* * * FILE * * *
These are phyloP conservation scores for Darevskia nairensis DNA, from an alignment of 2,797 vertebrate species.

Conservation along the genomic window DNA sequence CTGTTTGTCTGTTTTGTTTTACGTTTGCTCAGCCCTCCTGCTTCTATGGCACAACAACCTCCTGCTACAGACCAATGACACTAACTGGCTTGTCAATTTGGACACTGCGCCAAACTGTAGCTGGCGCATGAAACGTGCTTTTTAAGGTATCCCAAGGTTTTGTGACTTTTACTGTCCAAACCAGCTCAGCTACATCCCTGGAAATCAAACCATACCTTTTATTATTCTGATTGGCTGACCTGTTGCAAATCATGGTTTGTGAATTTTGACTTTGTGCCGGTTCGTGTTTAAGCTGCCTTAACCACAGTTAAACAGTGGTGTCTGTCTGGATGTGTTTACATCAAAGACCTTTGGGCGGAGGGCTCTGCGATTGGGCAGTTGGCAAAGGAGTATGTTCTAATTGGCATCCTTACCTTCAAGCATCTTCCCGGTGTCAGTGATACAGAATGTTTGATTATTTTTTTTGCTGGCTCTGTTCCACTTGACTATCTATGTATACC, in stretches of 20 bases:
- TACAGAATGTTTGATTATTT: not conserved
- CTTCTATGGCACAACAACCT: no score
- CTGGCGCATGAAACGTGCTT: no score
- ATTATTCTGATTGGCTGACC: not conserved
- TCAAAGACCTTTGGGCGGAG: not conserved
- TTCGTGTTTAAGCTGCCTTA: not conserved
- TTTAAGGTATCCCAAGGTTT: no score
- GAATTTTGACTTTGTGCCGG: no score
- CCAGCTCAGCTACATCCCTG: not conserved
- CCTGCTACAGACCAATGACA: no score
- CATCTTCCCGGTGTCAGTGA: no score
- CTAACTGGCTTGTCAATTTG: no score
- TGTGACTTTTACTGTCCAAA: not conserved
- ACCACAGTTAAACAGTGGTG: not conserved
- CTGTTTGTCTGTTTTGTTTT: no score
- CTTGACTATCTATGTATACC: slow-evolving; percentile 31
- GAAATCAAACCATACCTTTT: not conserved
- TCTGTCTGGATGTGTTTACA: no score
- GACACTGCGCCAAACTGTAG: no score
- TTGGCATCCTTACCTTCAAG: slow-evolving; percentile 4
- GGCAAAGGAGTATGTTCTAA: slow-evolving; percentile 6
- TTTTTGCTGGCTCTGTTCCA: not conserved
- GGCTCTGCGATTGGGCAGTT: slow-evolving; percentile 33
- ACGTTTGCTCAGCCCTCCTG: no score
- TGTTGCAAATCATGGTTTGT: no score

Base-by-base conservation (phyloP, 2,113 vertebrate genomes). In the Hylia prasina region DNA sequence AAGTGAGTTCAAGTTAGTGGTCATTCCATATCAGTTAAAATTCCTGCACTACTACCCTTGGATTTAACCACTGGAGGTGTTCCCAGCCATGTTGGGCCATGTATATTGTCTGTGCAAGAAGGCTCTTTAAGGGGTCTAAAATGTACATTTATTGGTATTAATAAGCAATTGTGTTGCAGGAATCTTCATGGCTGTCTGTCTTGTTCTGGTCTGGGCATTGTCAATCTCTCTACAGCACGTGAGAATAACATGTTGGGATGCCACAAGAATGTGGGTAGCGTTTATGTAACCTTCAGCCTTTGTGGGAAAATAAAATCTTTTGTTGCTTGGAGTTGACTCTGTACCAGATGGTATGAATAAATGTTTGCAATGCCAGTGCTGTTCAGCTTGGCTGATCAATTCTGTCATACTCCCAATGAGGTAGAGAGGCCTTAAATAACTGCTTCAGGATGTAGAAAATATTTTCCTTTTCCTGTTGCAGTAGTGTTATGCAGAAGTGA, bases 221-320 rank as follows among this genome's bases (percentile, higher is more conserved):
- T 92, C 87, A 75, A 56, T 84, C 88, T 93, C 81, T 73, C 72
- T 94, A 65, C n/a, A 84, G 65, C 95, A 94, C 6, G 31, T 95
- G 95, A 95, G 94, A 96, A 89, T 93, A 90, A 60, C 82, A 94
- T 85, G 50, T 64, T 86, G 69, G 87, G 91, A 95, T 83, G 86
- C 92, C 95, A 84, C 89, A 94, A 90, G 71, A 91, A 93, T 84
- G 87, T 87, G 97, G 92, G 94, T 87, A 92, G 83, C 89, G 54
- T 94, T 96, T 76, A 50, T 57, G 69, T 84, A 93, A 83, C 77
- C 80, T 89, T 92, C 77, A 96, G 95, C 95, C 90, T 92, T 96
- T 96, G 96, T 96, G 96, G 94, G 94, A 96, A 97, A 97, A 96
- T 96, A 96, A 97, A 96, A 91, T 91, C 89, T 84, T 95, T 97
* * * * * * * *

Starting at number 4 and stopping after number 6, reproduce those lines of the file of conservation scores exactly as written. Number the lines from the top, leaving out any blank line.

- CTTCTATGGCACAACAACCT: no score
- CTGGCGCATGAAACGTGCTT: no score
- ATTATTCTGATTGGCTGACC: not conserved